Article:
7. The World’s End (2013)
I was highly disappointed to see that this film – which I think got confused with the raunchy Seth Rogen comedy This is the End – didn’t do well at the box office. The World’s End is the third film in the “Cornetto Trilogy” (aka the “Blood and Ice Cream Trilogy”) from Edgar Wright, Simon Pegg and Nick Frost. The first two films were Shaun of the Dead and Hot Fuzz but you don’t need to have watched them to enjoy this masterpiece. While not quite as laugh-out-loud funny as is predecessors, The World’s End has a surprisingly amazing story, wrapped in a tightly structured and extremely well acted package (I honestly have no idea how Simon Pegg didn’t get a Golden Globe nomination for Best Actor in a Comedy or Musical for his role here). In this story, Gary King is an alcoholic who reunites his childhood friends so they can try to finish a pub-crawl they never completed when they were younger. It’s a story that looks at the reality of aging, the dangers of alcoholism, and the painful effect of unrealized expectations. Even writing powerhouse Neil Gaiman went on record to call this film “a gloriously funny, smart piece of movie-making.” While the end has some issues with how it unravels, the more you watch this film, the more you can appreciate the brilliance of its writing.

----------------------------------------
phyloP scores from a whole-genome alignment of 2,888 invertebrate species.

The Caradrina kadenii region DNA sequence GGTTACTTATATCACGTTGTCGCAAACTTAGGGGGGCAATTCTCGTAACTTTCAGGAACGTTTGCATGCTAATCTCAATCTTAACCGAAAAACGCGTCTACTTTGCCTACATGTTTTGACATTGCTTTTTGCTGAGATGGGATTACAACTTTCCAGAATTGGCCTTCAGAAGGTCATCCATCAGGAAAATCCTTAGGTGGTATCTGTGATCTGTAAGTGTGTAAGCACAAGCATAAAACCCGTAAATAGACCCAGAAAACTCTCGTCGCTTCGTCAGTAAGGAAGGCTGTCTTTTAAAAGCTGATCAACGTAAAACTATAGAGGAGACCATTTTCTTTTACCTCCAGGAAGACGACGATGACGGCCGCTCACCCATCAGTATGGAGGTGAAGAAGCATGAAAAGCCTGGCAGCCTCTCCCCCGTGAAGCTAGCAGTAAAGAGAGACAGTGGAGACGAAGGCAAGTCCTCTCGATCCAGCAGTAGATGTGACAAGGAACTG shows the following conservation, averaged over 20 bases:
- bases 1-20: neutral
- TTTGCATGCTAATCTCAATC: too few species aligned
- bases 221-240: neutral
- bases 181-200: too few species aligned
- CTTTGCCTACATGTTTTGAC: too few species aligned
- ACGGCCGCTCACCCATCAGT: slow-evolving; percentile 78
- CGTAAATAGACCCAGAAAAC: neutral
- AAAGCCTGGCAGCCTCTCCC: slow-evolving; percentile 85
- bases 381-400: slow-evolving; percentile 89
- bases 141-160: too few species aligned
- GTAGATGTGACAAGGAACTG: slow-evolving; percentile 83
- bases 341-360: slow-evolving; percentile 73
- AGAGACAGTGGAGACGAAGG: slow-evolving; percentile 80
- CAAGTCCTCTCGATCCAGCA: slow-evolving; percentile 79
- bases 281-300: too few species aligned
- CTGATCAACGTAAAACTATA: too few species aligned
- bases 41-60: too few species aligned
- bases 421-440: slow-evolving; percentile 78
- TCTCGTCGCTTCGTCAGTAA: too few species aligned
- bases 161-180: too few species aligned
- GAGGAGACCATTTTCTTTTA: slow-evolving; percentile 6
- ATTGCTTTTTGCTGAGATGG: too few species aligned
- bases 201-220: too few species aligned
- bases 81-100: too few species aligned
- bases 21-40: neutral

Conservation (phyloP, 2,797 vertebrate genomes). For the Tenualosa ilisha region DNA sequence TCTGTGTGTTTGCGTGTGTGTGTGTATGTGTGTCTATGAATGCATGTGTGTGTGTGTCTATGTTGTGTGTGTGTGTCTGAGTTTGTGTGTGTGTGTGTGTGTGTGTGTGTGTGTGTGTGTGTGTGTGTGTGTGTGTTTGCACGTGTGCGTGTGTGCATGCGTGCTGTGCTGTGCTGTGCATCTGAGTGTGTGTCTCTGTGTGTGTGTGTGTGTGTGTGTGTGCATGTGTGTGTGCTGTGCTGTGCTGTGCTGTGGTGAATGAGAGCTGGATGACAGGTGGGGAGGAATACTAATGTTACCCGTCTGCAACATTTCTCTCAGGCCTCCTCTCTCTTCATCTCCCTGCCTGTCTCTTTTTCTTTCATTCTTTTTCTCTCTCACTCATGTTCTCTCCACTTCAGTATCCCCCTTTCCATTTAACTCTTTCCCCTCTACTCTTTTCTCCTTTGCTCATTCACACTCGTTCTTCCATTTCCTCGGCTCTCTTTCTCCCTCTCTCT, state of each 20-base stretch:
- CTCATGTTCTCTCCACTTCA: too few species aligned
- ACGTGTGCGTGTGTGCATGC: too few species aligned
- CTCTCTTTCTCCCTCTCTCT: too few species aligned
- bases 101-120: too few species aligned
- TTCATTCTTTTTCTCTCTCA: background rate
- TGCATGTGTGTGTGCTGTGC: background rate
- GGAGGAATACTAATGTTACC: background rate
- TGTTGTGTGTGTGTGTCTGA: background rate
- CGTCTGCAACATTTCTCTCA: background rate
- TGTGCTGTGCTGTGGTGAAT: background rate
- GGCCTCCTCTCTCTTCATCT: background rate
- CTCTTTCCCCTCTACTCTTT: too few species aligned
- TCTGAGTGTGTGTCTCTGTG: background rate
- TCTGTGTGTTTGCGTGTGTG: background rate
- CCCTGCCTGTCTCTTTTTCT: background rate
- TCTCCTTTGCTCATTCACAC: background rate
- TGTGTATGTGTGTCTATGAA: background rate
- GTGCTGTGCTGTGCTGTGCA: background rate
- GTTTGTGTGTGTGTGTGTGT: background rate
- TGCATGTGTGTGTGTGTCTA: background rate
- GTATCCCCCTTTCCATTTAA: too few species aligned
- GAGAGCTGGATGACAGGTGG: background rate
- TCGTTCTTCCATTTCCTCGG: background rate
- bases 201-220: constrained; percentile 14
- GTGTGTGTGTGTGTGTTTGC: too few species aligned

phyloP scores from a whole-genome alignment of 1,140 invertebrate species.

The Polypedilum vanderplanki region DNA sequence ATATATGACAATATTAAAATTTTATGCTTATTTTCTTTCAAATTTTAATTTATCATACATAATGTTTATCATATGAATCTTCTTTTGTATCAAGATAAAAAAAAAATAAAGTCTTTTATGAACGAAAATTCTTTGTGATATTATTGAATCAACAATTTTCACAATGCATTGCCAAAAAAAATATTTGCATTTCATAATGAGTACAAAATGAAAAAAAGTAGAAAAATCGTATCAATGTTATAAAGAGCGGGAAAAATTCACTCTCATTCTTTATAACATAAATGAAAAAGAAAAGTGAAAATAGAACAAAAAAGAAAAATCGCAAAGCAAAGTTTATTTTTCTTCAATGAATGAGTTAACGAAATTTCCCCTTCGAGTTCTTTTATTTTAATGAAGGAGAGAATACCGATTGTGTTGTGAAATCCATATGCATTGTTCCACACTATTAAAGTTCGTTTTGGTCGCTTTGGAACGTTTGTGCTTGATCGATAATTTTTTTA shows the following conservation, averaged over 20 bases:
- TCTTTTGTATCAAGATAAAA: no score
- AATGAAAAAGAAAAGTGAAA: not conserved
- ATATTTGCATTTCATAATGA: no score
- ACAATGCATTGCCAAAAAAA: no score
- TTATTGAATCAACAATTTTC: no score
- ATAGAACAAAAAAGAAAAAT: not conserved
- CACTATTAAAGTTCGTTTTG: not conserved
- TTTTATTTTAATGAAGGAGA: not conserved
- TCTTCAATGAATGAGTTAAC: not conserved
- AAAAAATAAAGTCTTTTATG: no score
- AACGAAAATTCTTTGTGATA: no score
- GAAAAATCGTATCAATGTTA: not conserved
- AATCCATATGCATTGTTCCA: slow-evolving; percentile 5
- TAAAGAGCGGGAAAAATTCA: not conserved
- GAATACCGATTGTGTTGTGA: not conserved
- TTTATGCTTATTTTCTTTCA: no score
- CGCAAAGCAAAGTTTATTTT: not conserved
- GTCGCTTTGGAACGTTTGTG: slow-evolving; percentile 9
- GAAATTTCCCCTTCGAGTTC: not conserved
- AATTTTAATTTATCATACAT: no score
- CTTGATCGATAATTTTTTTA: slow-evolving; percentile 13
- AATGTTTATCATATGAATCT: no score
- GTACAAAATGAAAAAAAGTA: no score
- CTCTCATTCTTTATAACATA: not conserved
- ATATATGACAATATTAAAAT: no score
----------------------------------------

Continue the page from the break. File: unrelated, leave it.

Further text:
8. The Cabin In the Woods (2012)
Speaking of brilliant writing… In this comedy-horror by Joss Whedon and Drew Goddard, a group of college-aged gorgeous people journey to a cabin in the woods where they face mortal danger and get killed off one by one. Sounds familiar, right? Like every horror film that ever existed? That’s because this is a parody of the horror movie genre, using its conventions while simultaneously making fun of them and subverting them. By the end of the film, there are many more laughs than scares – so much so that it’s hard to remember that you just watched a horror film at all – except, maybe, for all the blood you saw splattered across that once gleaming hallway. And yes, I reviewed this film when it first came out as well. Check out my review here.
9. Snowpiercer (2013)
Okay, let’s admit it. Part of the reason why summer blockbusters are so successful is because we want to see the action. Writer-director Joon-ho Bong and his co-writer Kelly Masterson prove that you don’t have to neglect meaning and theme in order to have a powerhouse action film. The last of humanity has assembled on a train, which glides through a frozen wasteland in order to keep what’s left of the human race alive. But the action that ensues results from a revolution against an unfair caste-system in which the super rich and the poor are divided, both in terms of train compartments and quality of life. It’s a beautiful story that looks at climate change, social engineering, class exploitation and more.